About James Tucker

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James Tucker Spirit Guide

The following story about James Tucker was posted in the Hometown News on April 20, 2012.

Columnist followed his own path in life

By Jay Meisel

meisel@hometownnewsol.com

James Preston Tucker, a psychic by trade and a columnist for Hometown News for nearly 10 years, came into the world as a surprise, a niece recalled Monday. "And for the remainder of his life, he remained a surprise at what he did," said Ellen Tucker, the niece.

Mr. Tucker, 73, who wrote "Spirit Guide" and "Star Scopes," was found deceased on April 11 at his home in Jensen Beach, a Martin County Sheriff's Office report said. The house had no signs of forced entry, the report said. Neighbors told investigators that Mr. Tucker had been ill and bed-ridden around the time of his death. Funeral and burial arrangements for Mr. Tucker have not been finalized or announced.

Steve Erlanger, publisher of Hometown News, expressed sadness about Mr. Tucker's death. "Everyone from the Hometown News family was terribly saddened by the news of James' passing," he said. "James has been part of our family since the very beginning. Tammy Raits (managing editor of Hometown News) and several of our crew, and I had worked with James back in the old Forum days. When we knew we were going to start Hometown News, we knew James had to be a part of it."

Mr. Tucker was born on Nov. 29, 1938, in the small town of Rocheport, Mo., on the Missouri river. "Jim was a surprise baby," his niece said. His oldest sister, Anna Margaret Stroud, was more than 20 years old at the time of his birth, she said. His father, Henry Dewitt Tucker, was a Methodist minister, she said.

"Ladies of the church shared with me that she (his mother, Kathleen Estelle Munro Tucker) was not showing at all (when she went to the doctor)," Ellen Tucker said. "The doctor was ready to do an appendectomy when he realized she was in labor." She said the birth also was unusual because his mother carried him behind, instead of in front of her internal organs. When the birth occurred at the parsonage, the whole town knew because the walls were thin, Ms. Tucker said. "Ladies gathered up baby clothes and diapers and that was his welcome into the world," she added.

Besides the circumstances surrounding his birth, another unusual event involving a doctor occurred when as a young man he and his friends played around with a pistol, his niece said. He accidentally shot himself in the leg and a doctor had to use a new medical technique he had just learned at a conference to save Mr. Tucker's leg, the niece said. Much of his life was spent growing up on a farm in Columbia, Mo., and in 1957, Mr. Tucker graduated from Hickman High School, Ms. Tucker said.

Although he got a bachelor's degree in agriculture from the University of Missouri, working in that field was not part of his future, his niece said. Mr. Tucker moved to California in the early 1960s and became public relations director for Taco Bell, she said. He left the job, but later regretted that, saying at the time he didn't believe Taco Bell was going to make it, Ms. Tucker said. During the ensuing years, he sold real estate, did various types of jobs and sought success as a musician and country music songwriter in Nashville, his niece said.

Although he "was a good singer and a good guitar player," it was tough to compete, she said. He also was an architectural welder and some of his work is still evident in Columbia, she said. It was believed he had been named after a millionaire in Texas and Ms. Tucker believes he was influenced by that, she said. "He wanted to be somebody very famous and he wanted to be a millionaire - and it never happened," she said. "I think through the years he recreated himself many times in his attempts to be famous and somebody important." But although he may have not achieved the fame he wanted, Mr. Erlanger said he became well known.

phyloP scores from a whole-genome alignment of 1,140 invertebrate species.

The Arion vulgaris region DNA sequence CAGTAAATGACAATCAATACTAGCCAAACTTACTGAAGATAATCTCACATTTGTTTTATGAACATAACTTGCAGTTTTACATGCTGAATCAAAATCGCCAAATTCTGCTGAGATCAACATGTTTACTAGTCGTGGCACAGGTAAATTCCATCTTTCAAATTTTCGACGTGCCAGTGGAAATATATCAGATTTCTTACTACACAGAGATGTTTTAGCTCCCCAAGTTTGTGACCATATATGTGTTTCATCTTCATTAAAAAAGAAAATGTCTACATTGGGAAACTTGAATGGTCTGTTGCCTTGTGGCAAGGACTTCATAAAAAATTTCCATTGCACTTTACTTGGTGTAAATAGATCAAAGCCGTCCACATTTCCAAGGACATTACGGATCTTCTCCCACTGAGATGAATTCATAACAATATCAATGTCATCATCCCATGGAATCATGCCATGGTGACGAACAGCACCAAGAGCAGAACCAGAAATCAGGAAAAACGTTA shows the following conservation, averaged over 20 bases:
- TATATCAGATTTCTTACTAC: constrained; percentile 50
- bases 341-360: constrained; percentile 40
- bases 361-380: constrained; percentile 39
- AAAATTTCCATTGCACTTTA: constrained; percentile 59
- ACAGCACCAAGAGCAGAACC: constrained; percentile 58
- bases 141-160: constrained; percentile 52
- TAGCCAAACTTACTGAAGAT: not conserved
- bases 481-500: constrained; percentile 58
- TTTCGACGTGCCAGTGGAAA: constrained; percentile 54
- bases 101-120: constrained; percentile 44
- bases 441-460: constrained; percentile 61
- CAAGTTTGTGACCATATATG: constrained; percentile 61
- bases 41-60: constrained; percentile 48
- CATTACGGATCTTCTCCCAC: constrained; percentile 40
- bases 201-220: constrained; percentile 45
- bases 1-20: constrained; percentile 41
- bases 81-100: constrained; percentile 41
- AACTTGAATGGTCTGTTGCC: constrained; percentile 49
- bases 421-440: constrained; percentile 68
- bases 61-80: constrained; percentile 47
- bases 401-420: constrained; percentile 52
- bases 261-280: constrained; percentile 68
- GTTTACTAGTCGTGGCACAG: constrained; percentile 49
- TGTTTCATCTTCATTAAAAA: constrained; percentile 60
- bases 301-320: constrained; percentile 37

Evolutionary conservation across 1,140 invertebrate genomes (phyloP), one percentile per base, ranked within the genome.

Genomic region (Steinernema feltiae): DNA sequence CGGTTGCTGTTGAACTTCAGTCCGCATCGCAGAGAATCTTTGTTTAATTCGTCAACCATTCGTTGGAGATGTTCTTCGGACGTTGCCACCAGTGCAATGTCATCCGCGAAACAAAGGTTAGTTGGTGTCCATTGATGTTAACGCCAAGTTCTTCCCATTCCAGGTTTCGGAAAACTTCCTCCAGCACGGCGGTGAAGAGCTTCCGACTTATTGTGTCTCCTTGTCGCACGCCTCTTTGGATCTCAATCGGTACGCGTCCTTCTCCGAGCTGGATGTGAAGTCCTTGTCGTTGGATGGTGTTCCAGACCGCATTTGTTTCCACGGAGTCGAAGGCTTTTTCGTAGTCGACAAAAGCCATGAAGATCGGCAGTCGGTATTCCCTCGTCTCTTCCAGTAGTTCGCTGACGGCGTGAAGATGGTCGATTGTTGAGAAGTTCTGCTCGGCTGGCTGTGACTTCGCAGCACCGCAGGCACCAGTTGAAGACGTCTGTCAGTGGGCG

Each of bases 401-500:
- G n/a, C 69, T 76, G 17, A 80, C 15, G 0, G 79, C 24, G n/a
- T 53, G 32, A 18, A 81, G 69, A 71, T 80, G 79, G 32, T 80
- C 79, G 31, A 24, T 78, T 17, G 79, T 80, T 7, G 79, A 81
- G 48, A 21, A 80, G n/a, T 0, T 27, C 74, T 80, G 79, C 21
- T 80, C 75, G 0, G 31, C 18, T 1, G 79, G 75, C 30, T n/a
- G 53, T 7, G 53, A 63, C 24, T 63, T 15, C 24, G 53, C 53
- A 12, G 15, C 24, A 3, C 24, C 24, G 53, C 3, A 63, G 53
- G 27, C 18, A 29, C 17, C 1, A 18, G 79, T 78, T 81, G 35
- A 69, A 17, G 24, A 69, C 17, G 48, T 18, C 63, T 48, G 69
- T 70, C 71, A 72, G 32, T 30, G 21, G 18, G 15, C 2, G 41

"He had followers from all the country," Mr. Erlanger said. "People that read his column or the horoscopes while vacationing somewhere along the east coast of Florida would follow his writings on our web site. He had fans and admirers that just waited each week to read his words."

For nearly 20 years, Mr. Tucker, for whatever reason, lost contact with his family. When his mother died in 1984, family members searched for him without avail, his niece said. But in the early 2000s, he regained contact with family members, who were surprised to learn he was running the Mystic Chronicle in Jensen Beach, Fla., and that he did palm readings and retrogression hypnosis where people learn about their past through the technique.

James Tucker"It was a far step from Midwestern life in what he was doing in Florida and a far step from growing up as the son of a Methodist minister," his niece said. She said she believes he often wore purple as a tribute to his mother, who was into gardening and grew flowers that were purple. "I knew he was referring to his mother and how positive she was and how giving and loving she was," Ms. Tucker said. But while some may remember him as a palm reader, a columnist or a musician, Mr. Erlanger recalls him as a friend.

"James became a friend over the years," he said. "He was especially fond of my son, Austin; he called him the little wizard. I knew he took Austin's passing very hard. "James, I'm sure, had a colorful past, but for the 16 years that we knew him, he was nothing but a quality guy, good-hearted, generous and giving. All of us, as well as our readers, are going to miss his words of wisdom and insight each week. May God bless him," Mr. Erlanger said.

He's survived by one brother, Dan Tucker of Goodlettsville, Tenn. He was preceded in death by two sisters, Ms. Stroud and Mary Elizabeth Devore and two brothers, Frank Tucker and Dewitt Tucker Jr., who died as an infant.

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